Eva was Programme Assistant of the Women and Gender Desk of Mission 21 in Switzerland. She holds a BA in History and German Literature & Language and a MA in African Studies. She previously worked for the Embassy of Switzerland in South Africa and the Centre for African Studies Basel.
1. What was your first connection with Mission 21 or the Basel Mission?
My first course at the University of Basel was on the historical relations between Switzerland and Africa. One topic of the course, which I found very interesting, covered the Basel Mission and its presence in Sub Sahara Africa. Later on, I noticed on a research trip to Buea (Cameroon) that the relations of the Basel Mission/Mission 21 with the Presbyterian Church in Cameroon last until today. I particularly liked how critical Mission 21 engages with its past. As a historian, I enjoy being now part of an institution with a rich history and I am excited to develop partnerships based on mutual respect and deep appreciation for each other.
2. Why do you think the empowerment of women is important in Faith Based Organizations?
Personally, I always missed femininity in Christian religion. God was presented to me as an old white man even though it is written in Genesis 1:27: “God created humankind in his image, in the image of God he created them; male and female he created them.” It’s maybe because of my perceived lack of the presence of women in (Swiss) Christian religion that I wrote my high school graduation paper on Mary, the mother of Jesus. I find it crucial for living our spirituality that women can take space in faith based organisations and churches. Women should be represented in all aspects of life. That is why, it is important to also aim attention at the empowerment of women in faith based organisations such as Mission 21 and its partner churches and partner organisations.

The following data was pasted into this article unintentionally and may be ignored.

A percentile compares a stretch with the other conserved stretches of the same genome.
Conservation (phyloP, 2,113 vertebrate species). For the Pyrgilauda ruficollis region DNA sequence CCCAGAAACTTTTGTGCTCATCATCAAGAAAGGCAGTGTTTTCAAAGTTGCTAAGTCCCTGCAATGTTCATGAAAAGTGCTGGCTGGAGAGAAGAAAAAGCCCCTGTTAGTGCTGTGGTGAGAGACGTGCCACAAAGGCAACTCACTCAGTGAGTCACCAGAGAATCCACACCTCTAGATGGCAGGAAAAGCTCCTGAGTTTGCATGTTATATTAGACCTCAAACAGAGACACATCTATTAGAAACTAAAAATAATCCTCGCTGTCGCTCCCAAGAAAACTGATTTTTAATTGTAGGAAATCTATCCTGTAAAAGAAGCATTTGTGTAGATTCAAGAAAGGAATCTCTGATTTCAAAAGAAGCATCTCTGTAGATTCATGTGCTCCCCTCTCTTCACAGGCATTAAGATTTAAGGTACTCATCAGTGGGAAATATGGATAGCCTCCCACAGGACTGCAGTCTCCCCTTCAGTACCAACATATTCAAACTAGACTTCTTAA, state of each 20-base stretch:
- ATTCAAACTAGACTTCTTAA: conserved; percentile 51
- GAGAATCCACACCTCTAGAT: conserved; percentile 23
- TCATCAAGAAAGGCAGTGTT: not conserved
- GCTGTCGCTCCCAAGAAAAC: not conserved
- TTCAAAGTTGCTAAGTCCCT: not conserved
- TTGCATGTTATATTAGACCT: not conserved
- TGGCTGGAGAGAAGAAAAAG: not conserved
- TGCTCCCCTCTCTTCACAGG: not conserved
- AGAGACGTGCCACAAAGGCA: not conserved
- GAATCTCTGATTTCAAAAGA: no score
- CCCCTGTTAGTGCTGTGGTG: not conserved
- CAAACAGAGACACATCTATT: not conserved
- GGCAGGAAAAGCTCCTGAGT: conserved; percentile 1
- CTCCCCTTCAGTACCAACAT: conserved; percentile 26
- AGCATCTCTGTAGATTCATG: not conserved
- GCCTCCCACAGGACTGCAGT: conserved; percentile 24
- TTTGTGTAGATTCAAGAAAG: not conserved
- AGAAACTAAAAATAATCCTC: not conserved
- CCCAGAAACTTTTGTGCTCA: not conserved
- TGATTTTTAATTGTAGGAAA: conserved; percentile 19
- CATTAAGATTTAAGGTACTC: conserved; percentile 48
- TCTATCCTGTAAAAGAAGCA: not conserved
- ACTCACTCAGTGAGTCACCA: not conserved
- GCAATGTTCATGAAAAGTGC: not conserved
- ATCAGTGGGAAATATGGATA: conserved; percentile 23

3. What are in your experience the main challenges to overcome as an advocacy leader for women’s human rights?
It’s tough as a woman to speak up in the public space. Many men still find it difficult when women publicly express their opinions. They attack women in order to silence them. One example is the hatred adult men express towards teenage climate activist Greta Thunberg. Misogyny is still very present.
4. What are the main issues you would like to advocate (or you are already advocating for) in your community in order to fight for women’s human rights and achieve gender justice?
I am very passionate about fighting gender based violence, especially sexual violence. In my work as a programme assistant, I have a particular focus on intersectionality. I hope therefore that I never lose sight of my privileges of being white and living in Switzerland, and I am looking forward to listening to the voices of my sisters in Africa, Asia and Latin America!